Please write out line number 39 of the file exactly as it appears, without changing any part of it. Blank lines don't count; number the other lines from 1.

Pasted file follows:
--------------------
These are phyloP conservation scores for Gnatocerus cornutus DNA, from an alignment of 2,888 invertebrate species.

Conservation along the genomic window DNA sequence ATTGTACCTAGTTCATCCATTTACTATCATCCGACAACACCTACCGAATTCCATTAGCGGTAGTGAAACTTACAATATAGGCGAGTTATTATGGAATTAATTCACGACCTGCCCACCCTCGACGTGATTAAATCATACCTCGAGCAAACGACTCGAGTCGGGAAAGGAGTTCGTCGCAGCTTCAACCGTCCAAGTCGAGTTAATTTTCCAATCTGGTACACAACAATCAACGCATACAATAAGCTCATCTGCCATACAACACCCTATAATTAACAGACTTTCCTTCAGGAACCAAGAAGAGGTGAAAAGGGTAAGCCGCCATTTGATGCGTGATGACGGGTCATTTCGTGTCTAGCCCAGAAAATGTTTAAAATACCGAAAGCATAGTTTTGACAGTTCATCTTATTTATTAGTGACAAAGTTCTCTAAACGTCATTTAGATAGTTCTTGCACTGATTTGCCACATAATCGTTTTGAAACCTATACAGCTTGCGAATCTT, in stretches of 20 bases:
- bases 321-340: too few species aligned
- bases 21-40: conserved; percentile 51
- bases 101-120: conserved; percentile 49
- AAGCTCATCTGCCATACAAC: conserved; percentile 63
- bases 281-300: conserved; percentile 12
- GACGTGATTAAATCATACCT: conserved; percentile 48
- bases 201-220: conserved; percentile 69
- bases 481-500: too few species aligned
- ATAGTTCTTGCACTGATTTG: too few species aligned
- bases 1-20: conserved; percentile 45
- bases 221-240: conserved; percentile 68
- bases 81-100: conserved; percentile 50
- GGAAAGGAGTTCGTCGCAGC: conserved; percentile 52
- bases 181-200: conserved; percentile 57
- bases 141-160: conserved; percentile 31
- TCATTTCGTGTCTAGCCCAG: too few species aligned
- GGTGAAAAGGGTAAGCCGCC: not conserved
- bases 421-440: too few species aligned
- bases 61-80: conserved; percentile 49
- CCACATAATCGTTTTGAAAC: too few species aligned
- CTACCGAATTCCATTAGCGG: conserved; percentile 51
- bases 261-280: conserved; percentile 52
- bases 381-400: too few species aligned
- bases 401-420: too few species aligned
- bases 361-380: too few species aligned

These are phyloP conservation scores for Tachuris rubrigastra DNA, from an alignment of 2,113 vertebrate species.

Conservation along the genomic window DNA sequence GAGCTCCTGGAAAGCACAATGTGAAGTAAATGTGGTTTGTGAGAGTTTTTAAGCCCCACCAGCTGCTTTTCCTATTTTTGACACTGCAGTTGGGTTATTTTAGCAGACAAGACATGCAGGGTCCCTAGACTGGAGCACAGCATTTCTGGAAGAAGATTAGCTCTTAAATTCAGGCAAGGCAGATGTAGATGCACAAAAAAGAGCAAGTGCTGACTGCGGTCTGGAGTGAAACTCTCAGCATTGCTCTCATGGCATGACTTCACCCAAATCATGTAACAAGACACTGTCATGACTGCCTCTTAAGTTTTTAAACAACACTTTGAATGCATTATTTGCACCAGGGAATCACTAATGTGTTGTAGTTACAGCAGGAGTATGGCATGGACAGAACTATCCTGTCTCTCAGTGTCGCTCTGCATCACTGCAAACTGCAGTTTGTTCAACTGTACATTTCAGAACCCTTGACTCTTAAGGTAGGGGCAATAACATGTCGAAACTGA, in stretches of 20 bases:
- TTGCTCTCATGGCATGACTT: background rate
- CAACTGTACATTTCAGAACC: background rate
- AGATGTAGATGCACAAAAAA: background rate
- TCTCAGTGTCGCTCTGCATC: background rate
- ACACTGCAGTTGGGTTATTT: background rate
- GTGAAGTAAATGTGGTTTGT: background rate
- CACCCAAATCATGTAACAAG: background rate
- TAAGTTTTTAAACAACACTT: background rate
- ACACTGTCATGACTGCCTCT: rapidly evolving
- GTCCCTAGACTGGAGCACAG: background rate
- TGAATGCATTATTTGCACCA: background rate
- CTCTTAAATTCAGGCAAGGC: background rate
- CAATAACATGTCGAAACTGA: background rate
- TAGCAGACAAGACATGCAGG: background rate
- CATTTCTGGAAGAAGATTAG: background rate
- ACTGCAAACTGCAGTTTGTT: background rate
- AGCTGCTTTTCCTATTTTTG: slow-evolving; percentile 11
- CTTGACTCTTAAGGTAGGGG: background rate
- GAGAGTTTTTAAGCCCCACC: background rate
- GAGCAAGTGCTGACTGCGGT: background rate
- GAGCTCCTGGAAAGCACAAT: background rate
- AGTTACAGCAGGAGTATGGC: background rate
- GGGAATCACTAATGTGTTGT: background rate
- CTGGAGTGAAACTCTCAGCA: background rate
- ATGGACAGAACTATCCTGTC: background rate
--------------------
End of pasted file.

- GTCCCTAGACTGGAGCACAG: background rate